With winter really being on it’s way now, it’s important to begin preparing for the many changes the season will bring to day to day life.
The arrival of this season means longer drive times on slick roads, starting your car earlier to warm up and of course keeping those hilarious tennis-racket looking snowshoes handy for the massive drifts.
It also means the pipes in your house and susceptible to freezing which can mean bursting as well. This household danger is generally avoidable if you follow a few basic steps to ensure that indoor plumbing is remaining heated and outdoor fixtures are not left to freeze.
Following these proactive steps could, very well, mean the difference between having your household plumbing survive the winter and an incident which causes inestimable damage to your house and belongings.
Here is how to prevent frozen pipes!
Insulate your plumbing
Like anything else in your house, the best way to ensure the temperature of your pipes and water flow systems are regulated during extreme temperatures is to insulate them. A trip to the hardware store will reveal just how many options there are for piping insulation.
Among the most popular are:
- Polyethylene – A foam type plastic that is extremely insulated. These insulators are usually sold by the length and fit around your pipe. They can then be zip-tied or taped.
- Rubber – Also usually sold by the length, rubber piping insulation is made to wrap around piping and provide snug insulation.
Both of these options are available online and at most hardware stores. They will both help to ensure your pipes are kept safe from winter temperatures.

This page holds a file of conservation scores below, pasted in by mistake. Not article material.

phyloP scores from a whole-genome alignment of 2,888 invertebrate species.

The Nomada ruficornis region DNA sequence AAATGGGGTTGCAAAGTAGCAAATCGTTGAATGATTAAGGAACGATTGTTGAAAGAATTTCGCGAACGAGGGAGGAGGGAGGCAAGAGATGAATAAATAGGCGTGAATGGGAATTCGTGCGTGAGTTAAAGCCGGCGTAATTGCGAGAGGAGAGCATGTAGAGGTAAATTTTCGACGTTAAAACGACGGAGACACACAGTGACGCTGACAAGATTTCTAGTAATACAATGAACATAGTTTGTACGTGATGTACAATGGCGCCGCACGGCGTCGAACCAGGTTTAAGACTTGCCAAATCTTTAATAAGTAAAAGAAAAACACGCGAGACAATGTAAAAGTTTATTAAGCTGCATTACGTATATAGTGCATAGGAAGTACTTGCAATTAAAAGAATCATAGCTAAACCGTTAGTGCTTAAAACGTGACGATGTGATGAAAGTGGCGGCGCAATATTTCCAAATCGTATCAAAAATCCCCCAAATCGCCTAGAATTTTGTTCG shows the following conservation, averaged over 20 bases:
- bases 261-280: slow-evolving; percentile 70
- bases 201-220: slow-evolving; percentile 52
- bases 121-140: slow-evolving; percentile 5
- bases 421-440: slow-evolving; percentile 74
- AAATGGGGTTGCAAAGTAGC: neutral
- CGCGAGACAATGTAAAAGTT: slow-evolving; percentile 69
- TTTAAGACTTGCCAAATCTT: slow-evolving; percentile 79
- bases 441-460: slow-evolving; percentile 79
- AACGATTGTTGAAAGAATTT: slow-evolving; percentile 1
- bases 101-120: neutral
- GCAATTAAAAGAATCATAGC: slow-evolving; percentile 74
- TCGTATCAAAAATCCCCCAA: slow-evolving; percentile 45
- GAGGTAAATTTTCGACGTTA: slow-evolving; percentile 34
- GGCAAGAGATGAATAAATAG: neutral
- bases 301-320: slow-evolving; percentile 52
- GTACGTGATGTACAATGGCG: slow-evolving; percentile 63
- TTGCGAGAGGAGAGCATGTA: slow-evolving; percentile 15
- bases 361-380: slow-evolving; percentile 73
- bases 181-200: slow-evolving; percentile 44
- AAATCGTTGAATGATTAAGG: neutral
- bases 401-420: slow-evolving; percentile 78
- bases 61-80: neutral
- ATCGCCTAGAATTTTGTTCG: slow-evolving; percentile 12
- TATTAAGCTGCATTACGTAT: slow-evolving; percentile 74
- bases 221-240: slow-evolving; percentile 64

Make sure outside faucets are insulated
One of the lesser known sources of frustration to the DIY home plumber can be the outside faucets. They are not frustrating until the thermometer dial dips below zero and you realize you forgot to winterize them.
The best way to winterize outdoor faucets is to
- Shut off water leading outdoors.
- Disconnect your garden hose.
- Put an insulation cap on the garden hose bib (or outdoor faucet).
After you’ve disconnected the indoor shut-off valve for the water, run the faucet outside to get rid of any water that may be lingering in the pipes yet. This will prevent any remaining water from freezing and serving as a bursting hazard for your internal plumbing.
Seal crawl space vents
Those vents beneath your crawl spaces can also be hazardous to the internal, plumbing-friendly temperature of your house (always above 55 degrees fahrenheit).
Vent covers are available for purchase from your local hardware store, but they can also be fashioned yourself by cutting pieces of cardboard. Whatever you do, make sure those crawl space vents are sealed!
Inspect your water shutoff valve
The water shut-off valve is the most important control within your home plumbing infrastructure. What many people don’t realize is that frozen pipes, in and of themselves, are not usually what causes burst plumbing.
When water that is flowing through a pipe runs into a build-up of ice due to freezing, that water (if it’s at a fast speed or not warm enough to melt the ice) can pressurize to the point of blowing through pipe seals or weak areas within the plumbing.
Knowing that your home water shut-off valve works can be crucial in the event of a pipe freezing to prevent damage to your plumbing or surrounding household material.
(If you’re reading this on February 11th and it’s 15 degrees below zero, please only open your meter if it is an emergency and you need to shut off the household water. Exposure to extreme cold can damage your water meter).
Which reminds me…
Okay, let’s say you’re not really the proactive type. You’re the person who stops on the way home to pick up an anniversary gift for your spouse after he or she reminded you it was the date on your lunch break.
Maybe you’re the person who excuses yourself from the Christmas party to go to the bathroom and then runs out to your car, drives down the road to the 7-11 and picks up an Applebee’s gift card and a cell phone charger for your secret santa.